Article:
By July 1997 more than US$30 billion of foreign reserves had been used in the unsuccessful defence of the baht. On 2 July, The Bank of Thailand, unable to defend the baht any longer, announced that a 'managed float' system would be adopted to replace the 13-year-old pegged exchange rate system. This meant that the baht's value would be determined by the demand and supply of the baht in the world money market.

Since that time, the baht has fallen dramatically, reaching record lows of nearly 44 baht to the dollar in early December. This seems to contradict earlier research which had indicated that the reasonable or equilibrium value of the baht was around 32 baht to the dollar.

With the depreciated baht the private sector, particularly the banking sector, found it even more difficult to repay their foreign debts because the float had caused the debt in baht terms to rise. And because it was impossible to obtain any more foreign funds, more and more firms were forced to shut down.

With an economy left with virtually no foreign reserves and a weak private sector weighed down with foreign debts, Thailand decided to seek foreign aid to help revive its economy.

In mid-August, the International Monetary Fund (IMF) stepped in and organised a package of $17.2 billion in loans to Thailand from various Asian nations. The main condition of the bailout package was a Bt60 billion budget surplus, which meant that the government's revenues would have to exceed its expenditures by that amount.

This led to huge cuts in government expenditures, in the neighbourhood of 100 billion baht. But even with these cuts, unless the government was able to raise more revenue, it would not be able to attain a 60 billion baht surplus. Thus, the value-added tax (VAT) was increased from 7% to 10%, and other taxes on luxury items were imposed. However, even with the spending cuts and higher tax revenues, the government is still 40 billion baht short of meeting the surplus requirement.

Most analysts agree that the present economic crisis is Thailand's worst since World War II. The consequences are being felt by Thais from every economic background, but those who are feeling it most are workers in the finance and real estate sectors, as well as construction and other industries that produce goods with high import content. The skyrocketing unemployment rate in these sectors - it is estimated that about 600,000 workers have been laid off already - suggests that it will be some time before the situation improves.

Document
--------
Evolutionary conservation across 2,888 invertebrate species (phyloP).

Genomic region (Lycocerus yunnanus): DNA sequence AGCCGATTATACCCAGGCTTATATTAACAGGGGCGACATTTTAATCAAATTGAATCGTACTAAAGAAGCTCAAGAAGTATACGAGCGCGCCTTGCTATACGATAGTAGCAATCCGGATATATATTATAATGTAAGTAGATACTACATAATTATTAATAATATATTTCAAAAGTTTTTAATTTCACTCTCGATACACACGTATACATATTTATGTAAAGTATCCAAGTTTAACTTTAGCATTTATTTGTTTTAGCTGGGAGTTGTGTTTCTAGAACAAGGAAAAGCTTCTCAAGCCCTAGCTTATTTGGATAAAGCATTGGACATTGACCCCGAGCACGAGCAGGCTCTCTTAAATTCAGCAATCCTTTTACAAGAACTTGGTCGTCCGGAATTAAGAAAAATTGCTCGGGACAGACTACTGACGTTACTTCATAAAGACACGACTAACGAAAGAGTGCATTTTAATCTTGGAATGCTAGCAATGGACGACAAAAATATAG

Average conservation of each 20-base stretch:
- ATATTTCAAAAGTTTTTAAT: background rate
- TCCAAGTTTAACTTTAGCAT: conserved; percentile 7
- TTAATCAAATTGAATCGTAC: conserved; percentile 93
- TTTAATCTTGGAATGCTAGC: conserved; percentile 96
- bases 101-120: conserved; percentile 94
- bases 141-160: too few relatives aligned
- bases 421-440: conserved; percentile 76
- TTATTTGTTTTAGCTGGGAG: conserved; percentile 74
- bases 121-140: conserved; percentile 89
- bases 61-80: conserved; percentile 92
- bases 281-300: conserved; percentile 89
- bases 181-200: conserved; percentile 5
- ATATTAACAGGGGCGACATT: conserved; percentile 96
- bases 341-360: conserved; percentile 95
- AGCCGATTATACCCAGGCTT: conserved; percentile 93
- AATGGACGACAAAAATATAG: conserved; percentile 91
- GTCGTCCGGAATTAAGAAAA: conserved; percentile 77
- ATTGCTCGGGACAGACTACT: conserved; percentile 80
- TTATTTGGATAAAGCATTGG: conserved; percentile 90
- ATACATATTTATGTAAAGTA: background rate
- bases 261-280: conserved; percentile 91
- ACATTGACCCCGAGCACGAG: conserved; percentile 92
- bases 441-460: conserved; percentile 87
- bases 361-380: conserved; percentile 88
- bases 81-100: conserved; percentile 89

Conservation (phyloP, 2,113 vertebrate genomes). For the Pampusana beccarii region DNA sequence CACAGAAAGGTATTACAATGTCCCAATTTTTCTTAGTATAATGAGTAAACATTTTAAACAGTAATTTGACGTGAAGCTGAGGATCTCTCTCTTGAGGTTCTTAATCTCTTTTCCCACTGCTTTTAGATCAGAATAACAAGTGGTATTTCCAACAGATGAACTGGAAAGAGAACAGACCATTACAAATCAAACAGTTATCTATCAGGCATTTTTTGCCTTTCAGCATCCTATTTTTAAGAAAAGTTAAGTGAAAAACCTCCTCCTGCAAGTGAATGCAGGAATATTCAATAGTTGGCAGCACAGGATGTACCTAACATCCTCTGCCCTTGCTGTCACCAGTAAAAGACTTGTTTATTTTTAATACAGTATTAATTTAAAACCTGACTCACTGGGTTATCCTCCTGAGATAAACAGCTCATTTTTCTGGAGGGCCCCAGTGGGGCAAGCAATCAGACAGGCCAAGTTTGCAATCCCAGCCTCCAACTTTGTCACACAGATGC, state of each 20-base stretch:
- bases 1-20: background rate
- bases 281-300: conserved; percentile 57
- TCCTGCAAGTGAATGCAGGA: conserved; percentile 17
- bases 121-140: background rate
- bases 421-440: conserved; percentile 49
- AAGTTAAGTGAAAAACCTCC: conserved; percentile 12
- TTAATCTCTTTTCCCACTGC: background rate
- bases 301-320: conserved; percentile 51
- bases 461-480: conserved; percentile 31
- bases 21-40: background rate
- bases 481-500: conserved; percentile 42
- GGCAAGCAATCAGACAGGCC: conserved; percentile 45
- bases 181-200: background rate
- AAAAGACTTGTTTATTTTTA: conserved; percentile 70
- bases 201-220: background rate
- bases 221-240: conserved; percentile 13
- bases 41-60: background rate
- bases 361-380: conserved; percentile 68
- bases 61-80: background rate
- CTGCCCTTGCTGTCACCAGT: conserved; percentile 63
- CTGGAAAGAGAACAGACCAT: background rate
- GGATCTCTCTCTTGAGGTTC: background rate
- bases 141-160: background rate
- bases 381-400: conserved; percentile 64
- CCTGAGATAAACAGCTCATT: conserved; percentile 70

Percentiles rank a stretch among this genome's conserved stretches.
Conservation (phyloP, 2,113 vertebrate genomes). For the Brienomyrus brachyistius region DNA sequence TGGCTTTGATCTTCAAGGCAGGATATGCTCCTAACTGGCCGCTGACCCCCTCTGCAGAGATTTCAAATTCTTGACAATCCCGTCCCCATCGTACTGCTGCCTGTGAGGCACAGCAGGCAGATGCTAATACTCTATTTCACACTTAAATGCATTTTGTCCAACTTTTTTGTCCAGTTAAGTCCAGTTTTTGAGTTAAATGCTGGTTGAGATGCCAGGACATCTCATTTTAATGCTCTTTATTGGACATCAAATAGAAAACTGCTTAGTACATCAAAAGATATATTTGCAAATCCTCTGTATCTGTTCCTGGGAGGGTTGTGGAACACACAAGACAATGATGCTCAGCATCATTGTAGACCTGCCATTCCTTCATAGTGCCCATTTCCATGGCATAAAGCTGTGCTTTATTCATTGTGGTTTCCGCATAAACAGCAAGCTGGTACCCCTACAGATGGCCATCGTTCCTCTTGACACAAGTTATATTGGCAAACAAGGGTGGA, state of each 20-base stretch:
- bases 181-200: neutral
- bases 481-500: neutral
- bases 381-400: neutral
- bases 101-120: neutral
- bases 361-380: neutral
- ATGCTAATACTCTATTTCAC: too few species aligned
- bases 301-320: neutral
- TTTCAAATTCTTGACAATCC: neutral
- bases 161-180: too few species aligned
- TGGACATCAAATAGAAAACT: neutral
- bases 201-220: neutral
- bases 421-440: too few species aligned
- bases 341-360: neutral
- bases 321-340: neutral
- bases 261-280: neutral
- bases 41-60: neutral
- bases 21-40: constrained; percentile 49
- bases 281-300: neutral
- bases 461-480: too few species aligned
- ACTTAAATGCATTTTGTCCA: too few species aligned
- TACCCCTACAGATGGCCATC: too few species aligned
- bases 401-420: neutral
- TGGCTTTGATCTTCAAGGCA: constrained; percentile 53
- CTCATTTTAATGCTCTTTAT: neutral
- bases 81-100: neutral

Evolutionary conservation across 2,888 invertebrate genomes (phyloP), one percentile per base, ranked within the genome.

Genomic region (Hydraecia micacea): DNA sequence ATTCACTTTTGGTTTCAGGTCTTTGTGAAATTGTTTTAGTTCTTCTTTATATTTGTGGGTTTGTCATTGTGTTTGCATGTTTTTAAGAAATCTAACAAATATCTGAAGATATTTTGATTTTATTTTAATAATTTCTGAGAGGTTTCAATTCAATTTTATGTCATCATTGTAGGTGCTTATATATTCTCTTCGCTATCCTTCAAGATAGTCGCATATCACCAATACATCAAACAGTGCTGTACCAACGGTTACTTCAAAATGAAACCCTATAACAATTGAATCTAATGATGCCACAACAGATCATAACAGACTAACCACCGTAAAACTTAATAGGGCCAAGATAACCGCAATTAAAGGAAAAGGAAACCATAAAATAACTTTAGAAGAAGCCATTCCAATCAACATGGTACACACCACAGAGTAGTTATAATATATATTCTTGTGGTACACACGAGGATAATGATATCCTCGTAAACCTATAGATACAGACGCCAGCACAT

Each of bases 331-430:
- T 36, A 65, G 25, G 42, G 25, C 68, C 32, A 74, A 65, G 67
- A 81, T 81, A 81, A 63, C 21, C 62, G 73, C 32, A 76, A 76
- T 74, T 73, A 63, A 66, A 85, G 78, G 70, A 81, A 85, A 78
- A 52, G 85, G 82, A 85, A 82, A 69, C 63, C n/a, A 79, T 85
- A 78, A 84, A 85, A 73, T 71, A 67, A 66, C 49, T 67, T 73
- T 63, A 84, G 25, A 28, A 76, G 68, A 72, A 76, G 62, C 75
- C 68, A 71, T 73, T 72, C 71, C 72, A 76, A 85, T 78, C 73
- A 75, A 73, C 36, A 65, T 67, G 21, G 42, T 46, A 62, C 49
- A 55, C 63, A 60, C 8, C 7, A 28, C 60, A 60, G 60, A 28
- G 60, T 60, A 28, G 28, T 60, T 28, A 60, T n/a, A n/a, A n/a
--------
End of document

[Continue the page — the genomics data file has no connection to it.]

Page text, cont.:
Sectors that may potentially come out ahead include exporting companies that use mainly local raw materials or labour in the production process. These include industries such as rice cultivation, frozen shrimp and chicken, and rubber. Because they use raw materials, success in these industries will help boost income in the agricultural sector, which accommodates 64% of Thailand's labour force.

This is just an overview of the drastic economic changes which have affected Thailand in recent months. Where are we headed? And how should we cope with the situation? Answers to these and many other questions will hopefully be found in coming months.

- Third World Network Features

About the writer: Kirida Bhaopichitr is currently a student in the PhD Programme at Cornell University's Department of Economics.

The above appeared in December 1997 on the Web site of the Bangkok daily, The Nation, and is used here with the permission of its editors.